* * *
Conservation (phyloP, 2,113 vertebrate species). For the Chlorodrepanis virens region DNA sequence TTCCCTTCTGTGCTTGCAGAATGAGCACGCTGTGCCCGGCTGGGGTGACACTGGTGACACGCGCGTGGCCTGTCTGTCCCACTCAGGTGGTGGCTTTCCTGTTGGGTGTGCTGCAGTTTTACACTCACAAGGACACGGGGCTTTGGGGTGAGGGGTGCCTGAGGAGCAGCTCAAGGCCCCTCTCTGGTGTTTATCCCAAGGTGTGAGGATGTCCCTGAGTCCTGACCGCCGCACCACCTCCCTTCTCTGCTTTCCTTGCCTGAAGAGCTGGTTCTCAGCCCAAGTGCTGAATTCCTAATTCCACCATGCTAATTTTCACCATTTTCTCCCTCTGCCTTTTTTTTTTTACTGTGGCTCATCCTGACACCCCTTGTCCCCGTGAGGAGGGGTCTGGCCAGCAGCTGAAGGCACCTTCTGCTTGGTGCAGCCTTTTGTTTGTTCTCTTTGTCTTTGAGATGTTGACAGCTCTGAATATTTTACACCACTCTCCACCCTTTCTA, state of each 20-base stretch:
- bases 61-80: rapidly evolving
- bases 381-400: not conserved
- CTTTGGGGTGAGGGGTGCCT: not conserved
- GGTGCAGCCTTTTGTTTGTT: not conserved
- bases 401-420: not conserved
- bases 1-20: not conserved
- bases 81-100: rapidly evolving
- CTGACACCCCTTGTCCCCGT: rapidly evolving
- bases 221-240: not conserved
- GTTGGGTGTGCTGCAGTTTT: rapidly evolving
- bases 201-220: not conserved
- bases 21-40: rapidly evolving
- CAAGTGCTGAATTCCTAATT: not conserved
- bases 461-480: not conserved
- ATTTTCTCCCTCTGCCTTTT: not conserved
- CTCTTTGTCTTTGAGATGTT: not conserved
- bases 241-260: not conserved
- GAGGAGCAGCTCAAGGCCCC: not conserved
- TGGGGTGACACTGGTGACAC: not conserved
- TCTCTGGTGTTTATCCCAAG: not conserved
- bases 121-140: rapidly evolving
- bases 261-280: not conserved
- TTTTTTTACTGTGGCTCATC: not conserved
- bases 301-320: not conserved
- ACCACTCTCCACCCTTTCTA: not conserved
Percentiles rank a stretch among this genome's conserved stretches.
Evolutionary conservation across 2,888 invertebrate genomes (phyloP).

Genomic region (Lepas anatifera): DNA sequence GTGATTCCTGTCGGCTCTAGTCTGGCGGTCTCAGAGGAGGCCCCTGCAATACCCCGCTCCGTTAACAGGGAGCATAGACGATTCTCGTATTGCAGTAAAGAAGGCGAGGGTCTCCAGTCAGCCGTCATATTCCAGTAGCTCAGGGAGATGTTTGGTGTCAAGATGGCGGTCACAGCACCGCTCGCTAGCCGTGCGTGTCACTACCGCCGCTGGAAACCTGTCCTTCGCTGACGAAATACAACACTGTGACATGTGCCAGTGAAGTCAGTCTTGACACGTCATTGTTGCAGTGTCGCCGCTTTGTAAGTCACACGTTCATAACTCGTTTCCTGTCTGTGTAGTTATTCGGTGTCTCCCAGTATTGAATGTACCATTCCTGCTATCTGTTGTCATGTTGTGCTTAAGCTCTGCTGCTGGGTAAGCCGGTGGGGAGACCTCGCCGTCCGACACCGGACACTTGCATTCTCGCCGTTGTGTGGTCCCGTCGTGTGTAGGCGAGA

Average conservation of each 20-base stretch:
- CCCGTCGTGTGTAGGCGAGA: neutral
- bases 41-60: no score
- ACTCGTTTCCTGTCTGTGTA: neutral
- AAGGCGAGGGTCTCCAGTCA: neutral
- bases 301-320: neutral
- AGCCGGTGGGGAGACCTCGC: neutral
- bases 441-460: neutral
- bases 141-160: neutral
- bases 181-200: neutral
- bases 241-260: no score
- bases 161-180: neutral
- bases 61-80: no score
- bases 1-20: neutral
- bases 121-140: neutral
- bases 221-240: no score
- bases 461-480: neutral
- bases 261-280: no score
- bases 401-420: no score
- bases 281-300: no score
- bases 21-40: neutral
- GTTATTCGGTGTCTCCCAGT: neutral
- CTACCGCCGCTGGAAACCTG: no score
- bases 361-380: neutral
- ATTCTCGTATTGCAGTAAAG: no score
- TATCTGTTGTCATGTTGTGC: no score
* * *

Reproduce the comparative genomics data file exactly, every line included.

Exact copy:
Conservation (phyloP, 2,113 vertebrate species). For the Chlorodrepanis virens region DNA sequence TTCCCTTCTGTGCTTGCAGAATGAGCACGCTGTGCCCGGCTGGGGTGACACTGGTGACACGCGCGTGGCCTGTCTGTCCCACTCAGGTGGTGGCTTTCCTGTTGGGTGTGCTGCAGTTTTACACTCACAAGGACACGGGGCTTTGGGGTGAGGGGTGCCTGAGGAGCAGCTCAAGGCCCCTCTCTGGTGTTTATCCCAAGGTGTGAGGATGTCCCTGAGTCCTGACCGCCGCACCACCTCCCTTCTCTGCTTTCCTTGCCTGAAGAGCTGGTTCTCAGCCCAAGTGCTGAATTCCTAATTCCACCATGCTAATTTTCACCATTTTCTCCCTCTGCCTTTTTTTTTTTACTGTGGCTCATCCTGACACCCCTTGTCCCCGTGAGGAGGGGTCTGGCCAGCAGCTGAAGGCACCTTCTGCTTGGTGCAGCCTTTTGTTTGTTCTCTTTGTCTTTGAGATGTTGACAGCTCTGAATATTTTACACCACTCTCCACCCTTTCTA, state of each 20-base stretch:
- bases 61-80: rapidly evolving
- bases 381-400: not conserved
- CTTTGGGGTGAGGGGTGCCT: not conserved
- GGTGCAGCCTTTTGTTTGTT: not conserved
- bases 401-420: not conserved
- bases 1-20: not conserved
- bases 81-100: rapidly evolving
- CTGACACCCCTTGTCCCCGT: rapidly evolving
- bases 221-240: not conserved
- GTTGGGTGTGCTGCAGTTTT: rapidly evolving
- bases 201-220: not conserved
- bases 21-40: rapidly evolving
- CAAGTGCTGAATTCCTAATT: not conserved
- bases 461-480: not conserved
- ATTTTCTCCCTCTGCCTTTT: not conserved
- CTCTTTGTCTTTGAGATGTT: not conserved
- bases 241-260: not conserved
- GAGGAGCAGCTCAAGGCCCC: not conserved
- TGGGGTGACACTGGTGACAC: not conserved
- TCTCTGGTGTTTATCCCAAG: not conserved
- bases 121-140: rapidly evolving
- bases 261-280: not conserved
- TTTTTTTACTGTGGCTCATC: not conserved
- bases 301-320: not conserved
- ACCACTCTCCACCCTTTCTA: not conserved
Percentiles rank a stretch among this genome's conserved stretches.
Evolutionary conservation across 2,888 invertebrate genomes (phyloP).

Genomic region (Lepas anatifera): DNA sequence GTGATTCCTGTCGGCTCTAGTCTGGCGGTCTCAGAGGAGGCCCCTGCAATACCCCGCTCCGTTAACAGGGAGCATAGACGATTCTCGTATTGCAGTAAAGAAGGCGAGGGTCTCCAGTCAGCCGTCATATTCCAGTAGCTCAGGGAGATGTTTGGTGTCAAGATGGCGGTCACAGCACCGCTCGCTAGCCGTGCGTGTCACTACCGCCGCTGGAAACCTGTCCTTCGCTGACGAAATACAACACTGTGACATGTGCCAGTGAAGTCAGTCTTGACACGTCATTGTTGCAGTGTCGCCGCTTTGTAAGTCACACGTTCATAACTCGTTTCCTGTCTGTGTAGTTATTCGGTGTCTCCCAGTATTGAATGTACCATTCCTGCTATCTGTTGTCATGTTGTGCTTAAGCTCTGCTGCTGGGTAAGCCGGTGGGGAGACCTCGCCGTCCGACACCGGACACTTGCATTCTCGCCGTTGTGTGGTCCCGTCGTGTGTAGGCGAGA

Average conservation of each 20-base stretch:
- CCCGTCGTGTGTAGGCGAGA: neutral
- bases 41-60: no score
- ACTCGTTTCCTGTCTGTGTA: neutral
- AAGGCGAGGGTCTCCAGTCA: neutral
- bases 301-320: neutral
- AGCCGGTGGGGAGACCTCGC: neutral
- bases 441-460: neutral
- bases 141-160: neutral
- bases 181-200: neutral
- bases 241-260: no score
- bases 161-180: neutral
- bases 61-80: no score
- bases 1-20: neutral
- bases 121-140: neutral
- bases 221-240: no score
- bases 461-480: neutral
- bases 261-280: no score
- bases 401-420: no score
- bases 281-300: no score
- bases 21-40: neutral
- GTTATTCGGTGTCTCCCAGT: neutral
- CTACCGCCGCTGGAAACCTG: no score
- bases 361-380: neutral
- ATTCTCGTATTGCAGTAAAG: no score
- TATCTGTTGTCATGTTGTGC: no score